For the reasons above and for countless others, I’ve realized that I want to start looking for my first home to buy. I’m not afraid to admit that the home-buying process seems daunting and I’m not entirely sure where I should start first. Should I find properties myself first and then find a real estate agent? What questions should I ask? Is it advisable to reach out to the seller’s agent personally? How much of a down payment do I need? How much home can I afford?

Stay tuned and join me as I embark on this epic journey!

To be continued…

*Photo courtesy of loop_oh

Consumer Engagement Specialist in the Marketing Department of Coldwell Banker Real Estate LLC. In his role he works on all national TV and online advertising initiatives, heads the brands’ internal video production as well as a slew of other projects. He’s held other roles within the Marketing Department ranging from Previews & Product Development to the day to day management of the coldwellbanker.com redesign. Besides being a marketer, Gustavo is a musician, writer, film & TV buff, avid sports fan, cereal aficionado, traveler, Tumblr and Tweeter.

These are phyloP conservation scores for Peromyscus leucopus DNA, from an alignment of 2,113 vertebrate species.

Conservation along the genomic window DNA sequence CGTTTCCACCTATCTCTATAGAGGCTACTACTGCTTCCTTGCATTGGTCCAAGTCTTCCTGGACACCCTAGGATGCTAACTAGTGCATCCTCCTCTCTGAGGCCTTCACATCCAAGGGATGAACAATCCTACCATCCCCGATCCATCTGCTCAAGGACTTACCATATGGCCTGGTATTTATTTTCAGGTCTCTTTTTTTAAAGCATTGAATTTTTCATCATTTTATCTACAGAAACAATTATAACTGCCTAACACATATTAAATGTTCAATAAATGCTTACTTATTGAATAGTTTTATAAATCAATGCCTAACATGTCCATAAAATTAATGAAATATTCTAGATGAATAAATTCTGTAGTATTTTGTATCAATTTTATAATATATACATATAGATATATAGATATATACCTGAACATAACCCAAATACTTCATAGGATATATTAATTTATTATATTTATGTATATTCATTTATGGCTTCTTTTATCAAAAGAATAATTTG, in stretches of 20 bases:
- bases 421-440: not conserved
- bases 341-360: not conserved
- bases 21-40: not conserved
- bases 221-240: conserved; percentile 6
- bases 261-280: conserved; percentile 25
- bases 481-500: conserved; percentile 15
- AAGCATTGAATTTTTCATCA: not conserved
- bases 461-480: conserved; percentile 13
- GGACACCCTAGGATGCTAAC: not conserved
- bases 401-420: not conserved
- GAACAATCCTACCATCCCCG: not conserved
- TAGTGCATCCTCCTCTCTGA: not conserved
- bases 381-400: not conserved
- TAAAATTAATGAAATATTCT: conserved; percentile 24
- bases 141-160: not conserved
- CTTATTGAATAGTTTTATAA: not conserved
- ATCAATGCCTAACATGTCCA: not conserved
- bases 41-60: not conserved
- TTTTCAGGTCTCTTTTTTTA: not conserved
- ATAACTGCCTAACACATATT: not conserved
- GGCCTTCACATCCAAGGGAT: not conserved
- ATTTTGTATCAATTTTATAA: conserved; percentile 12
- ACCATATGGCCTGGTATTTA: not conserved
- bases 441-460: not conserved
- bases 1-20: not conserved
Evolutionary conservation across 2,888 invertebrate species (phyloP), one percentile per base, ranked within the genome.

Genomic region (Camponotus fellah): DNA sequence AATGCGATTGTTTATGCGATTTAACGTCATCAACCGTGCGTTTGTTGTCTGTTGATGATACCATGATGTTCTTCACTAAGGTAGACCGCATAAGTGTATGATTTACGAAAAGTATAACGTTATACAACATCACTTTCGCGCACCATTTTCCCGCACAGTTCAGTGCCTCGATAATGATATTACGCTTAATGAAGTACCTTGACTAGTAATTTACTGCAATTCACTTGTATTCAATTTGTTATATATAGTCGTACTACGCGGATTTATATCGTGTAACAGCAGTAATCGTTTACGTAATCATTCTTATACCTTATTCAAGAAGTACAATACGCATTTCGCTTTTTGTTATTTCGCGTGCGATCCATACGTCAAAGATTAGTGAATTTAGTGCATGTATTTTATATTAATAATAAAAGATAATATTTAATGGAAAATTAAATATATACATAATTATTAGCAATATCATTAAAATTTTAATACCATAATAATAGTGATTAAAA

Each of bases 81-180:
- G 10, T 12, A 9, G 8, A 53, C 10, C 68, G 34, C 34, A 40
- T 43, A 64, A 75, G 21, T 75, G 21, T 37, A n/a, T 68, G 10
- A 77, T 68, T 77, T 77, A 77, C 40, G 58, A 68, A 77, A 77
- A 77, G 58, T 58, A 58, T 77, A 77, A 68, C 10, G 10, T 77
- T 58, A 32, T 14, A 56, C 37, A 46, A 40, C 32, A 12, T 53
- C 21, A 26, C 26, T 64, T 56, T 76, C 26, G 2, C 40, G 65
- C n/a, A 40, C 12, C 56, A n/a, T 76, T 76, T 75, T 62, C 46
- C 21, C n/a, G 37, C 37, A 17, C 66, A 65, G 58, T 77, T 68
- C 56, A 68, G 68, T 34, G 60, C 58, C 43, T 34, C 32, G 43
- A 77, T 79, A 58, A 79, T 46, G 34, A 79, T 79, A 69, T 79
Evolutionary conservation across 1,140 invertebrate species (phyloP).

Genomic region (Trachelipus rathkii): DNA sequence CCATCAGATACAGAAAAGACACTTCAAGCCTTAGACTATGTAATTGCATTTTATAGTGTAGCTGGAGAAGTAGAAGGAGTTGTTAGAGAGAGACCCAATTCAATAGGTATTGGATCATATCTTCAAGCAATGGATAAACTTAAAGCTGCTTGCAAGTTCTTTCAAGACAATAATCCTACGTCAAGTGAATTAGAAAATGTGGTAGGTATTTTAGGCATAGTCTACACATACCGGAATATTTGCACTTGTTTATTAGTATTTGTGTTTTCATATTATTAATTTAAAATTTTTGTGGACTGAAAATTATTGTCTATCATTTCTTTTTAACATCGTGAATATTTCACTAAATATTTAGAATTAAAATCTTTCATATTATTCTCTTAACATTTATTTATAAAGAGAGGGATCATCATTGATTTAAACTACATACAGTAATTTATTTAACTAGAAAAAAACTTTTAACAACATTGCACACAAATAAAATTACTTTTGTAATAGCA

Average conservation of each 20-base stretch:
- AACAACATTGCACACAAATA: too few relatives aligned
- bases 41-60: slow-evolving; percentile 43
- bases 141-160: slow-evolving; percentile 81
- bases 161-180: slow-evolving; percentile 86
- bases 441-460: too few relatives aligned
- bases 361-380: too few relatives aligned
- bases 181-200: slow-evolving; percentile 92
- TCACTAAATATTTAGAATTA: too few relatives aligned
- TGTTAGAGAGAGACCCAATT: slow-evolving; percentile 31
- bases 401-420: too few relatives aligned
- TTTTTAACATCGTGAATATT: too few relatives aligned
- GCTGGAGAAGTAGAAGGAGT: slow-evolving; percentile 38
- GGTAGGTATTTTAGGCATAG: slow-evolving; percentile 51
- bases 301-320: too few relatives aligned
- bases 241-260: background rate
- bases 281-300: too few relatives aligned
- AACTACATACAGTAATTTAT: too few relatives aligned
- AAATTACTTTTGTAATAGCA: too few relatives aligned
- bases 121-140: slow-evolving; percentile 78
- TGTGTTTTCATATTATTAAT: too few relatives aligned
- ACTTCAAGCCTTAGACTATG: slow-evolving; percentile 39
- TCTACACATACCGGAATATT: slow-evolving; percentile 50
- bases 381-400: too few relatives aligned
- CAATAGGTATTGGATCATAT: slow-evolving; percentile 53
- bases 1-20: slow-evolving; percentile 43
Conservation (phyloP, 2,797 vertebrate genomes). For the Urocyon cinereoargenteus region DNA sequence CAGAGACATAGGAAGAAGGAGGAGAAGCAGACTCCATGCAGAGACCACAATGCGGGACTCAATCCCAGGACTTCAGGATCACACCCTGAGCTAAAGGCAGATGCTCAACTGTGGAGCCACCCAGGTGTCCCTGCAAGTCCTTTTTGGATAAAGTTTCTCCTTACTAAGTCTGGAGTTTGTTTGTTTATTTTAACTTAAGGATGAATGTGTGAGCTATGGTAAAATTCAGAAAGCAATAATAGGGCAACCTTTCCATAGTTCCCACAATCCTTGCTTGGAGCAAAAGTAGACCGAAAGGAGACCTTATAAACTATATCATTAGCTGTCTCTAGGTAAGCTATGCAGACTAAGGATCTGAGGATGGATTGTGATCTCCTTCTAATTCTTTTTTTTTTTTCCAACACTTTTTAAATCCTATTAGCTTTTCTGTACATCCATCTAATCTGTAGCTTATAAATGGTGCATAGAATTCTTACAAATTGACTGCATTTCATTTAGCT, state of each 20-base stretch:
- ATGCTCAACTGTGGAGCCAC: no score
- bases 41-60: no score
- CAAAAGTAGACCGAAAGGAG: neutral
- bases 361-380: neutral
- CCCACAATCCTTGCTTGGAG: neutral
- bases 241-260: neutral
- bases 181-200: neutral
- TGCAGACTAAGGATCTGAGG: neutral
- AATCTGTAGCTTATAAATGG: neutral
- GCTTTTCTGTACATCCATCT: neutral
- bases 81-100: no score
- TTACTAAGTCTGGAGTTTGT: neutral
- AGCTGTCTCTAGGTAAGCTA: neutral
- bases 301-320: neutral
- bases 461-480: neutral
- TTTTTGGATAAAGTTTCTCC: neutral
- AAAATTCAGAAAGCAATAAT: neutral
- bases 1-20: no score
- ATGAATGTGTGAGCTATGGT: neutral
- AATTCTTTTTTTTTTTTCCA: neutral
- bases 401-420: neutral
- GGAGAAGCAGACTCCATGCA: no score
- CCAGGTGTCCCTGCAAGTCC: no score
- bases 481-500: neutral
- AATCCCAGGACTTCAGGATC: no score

• http://www.DonnaPerch.net Donna Perch

    Westfield, NJ is the place to be. Email me or call me on my cell 908-468-0242 and we can talk about it.

    Good Luck with the new blog…..

    Donna Perch

  • Gordon

    Great post! I really appreciate the soundness of your logic, and the honesty of your questions. Good luck with your search –

  • Cynthia

    Really insightful! Looking forward to hearing more about your experience.

  • http://www.cbmoves.com/sharon.steele Sharon Steele

    Great post! Buying a home is a daunting idea. Like anything else, you should shop around and find an agent that suits your specific needs and one with whom you can build a relationship of trust and easy communication. There are lots of agents on FaceBook… you can learn a lot about a person's attitude and personality by looking at their FaceBook interactions. It's a great place to start! You can find my FB R.E. GROUP at http://groups.to/sharonsteelrealestate or just "Friend" me! Best of luck!

  • http://www.cbmoves.com/sharonsteele sharon steele
  • http://www.beta.coldwellbanker.com Gustavo_Gonzalez